Council officials are facing disciplinary investigations over a £132 million hole in their budget for cleaning up old opencast coal mines, the Sunday Herald can reveal.
East Ayrshire Council is set to launch the probes this week after a damning independent review exposed a series of serious failings in the council's control of coal companies.
Last year the council commissioned the Scottish Government's former chief planner Jim Mackinnon to review how it ended up £132m short of the money needed to restore landscapes scarred by 22 mines after the collapse of two major coal companies.
His report, a censored version of which is due to be published after a special council meeting in Kilmarnock on Tuesday, pulls no punches. Procedures for assessing the value of insurance bonds meant to cover the cost of restoration were "wholly deficient and defective", it said.
The bonds were "not based on the actual estimated cost of restoration", according to a council summary of the report. Figures provided by mine firms were accepted without independent assessment, in breach of council policy.
The failure to appoint independent assessors was "completely inexplicable", the summary said. Monitoring progress on sites was "wholly inadequate", letting planning consents be broken and creating "extensive environmental degradation".
Opencast sites were not visited or inspected regularly, and East Ayrshire Council did not have enough skilled staff to regulate the industry. "Neither elected members nor senior management were provided with any accurate or authoritative assessment of the scale of the problem or the funding required to address it.
"The review team concludes that there are significant management and communication failings, particularly within the planning service, and that the regulatory aspect of the planning service was not given the priority that was required in relation to the operations of opencast coal operators."
The review also found the council had contravened Scottish Government guidance in the way it granted permissions to individual firms.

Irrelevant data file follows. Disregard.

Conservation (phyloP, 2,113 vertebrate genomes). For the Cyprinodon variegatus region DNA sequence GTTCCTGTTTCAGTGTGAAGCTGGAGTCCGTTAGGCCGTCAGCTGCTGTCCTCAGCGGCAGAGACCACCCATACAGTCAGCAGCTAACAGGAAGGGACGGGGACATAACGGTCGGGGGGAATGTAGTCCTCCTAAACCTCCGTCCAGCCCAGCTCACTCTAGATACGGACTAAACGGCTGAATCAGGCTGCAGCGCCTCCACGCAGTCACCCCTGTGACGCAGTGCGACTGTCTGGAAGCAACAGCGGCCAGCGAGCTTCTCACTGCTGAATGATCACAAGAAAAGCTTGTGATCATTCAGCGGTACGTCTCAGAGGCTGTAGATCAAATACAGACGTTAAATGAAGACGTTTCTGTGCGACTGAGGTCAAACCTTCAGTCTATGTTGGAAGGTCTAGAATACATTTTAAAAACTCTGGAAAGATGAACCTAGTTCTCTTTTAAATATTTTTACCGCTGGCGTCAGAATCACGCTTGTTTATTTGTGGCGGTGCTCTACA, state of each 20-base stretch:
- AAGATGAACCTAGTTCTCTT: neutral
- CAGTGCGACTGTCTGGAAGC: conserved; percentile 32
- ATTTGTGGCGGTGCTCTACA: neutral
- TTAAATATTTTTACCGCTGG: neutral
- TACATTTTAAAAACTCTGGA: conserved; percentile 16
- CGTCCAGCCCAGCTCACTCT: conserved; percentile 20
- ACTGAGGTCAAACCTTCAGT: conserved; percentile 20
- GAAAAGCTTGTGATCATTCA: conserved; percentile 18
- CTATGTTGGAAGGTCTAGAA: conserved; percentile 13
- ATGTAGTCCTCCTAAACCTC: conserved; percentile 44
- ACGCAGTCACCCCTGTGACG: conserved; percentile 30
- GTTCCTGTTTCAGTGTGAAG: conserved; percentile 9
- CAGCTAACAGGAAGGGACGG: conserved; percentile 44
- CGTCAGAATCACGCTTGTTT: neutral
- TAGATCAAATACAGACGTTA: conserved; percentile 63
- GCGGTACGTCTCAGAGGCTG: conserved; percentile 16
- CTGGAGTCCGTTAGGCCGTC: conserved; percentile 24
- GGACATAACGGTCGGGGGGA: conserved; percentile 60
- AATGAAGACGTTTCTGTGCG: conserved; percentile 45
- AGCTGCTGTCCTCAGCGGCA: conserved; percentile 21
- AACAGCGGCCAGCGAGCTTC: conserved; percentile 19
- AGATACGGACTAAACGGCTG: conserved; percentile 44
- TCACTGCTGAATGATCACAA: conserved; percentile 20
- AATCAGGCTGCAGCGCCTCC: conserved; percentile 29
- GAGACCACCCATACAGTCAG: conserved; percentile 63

In a report to councillors, the council's chief executive, Fiona Lees, said they would be asked to "consider and agree proposed arrangements for a formal disciplinary investigation". The plan was "to fully investigate each identified instance of failure to fulfil statutory, policy and/or professional obligation".
Lees said that after the investigation, "any disciplinary action which requires to be taken will be".
The Royal Society for the Protection of Birds (RSPB), which is concerned about mining damage to wildlife sites, pointed out the problem is not confined to East Ayrshire.
Aedán Smith, head of planning at RSPB Scotland, said: "This is symptomatic of a longstanding, institutionalised culture of light-touch regulation of the coal industry … at all levels, which must have no place in a sustainable modern Scotland. Many communities across Scotland are badly affected."
Smith described the go-ahead given in November to a new opencast mine at Cauldhall in Midlothian as incredible. "There needs to be a national moratorium on new extraction until a new regulatory system is in place and there needs to be national action to restore the legacy of ruined landscapes created by the opencast coal industry," he argued.
Rod Smith, an opencast coal industry specialist, praised the council and added: "Mackinnon's work will be of considerable benefit to some other local authorities provided they're prepared to listen and learn."
But Greta Roberts from the local Mining & Environment Group Ayrshire questioned whether the whole truth would emerge. "How can we be confident that no stone will be left unturned if we can't see the full evidence?" she said.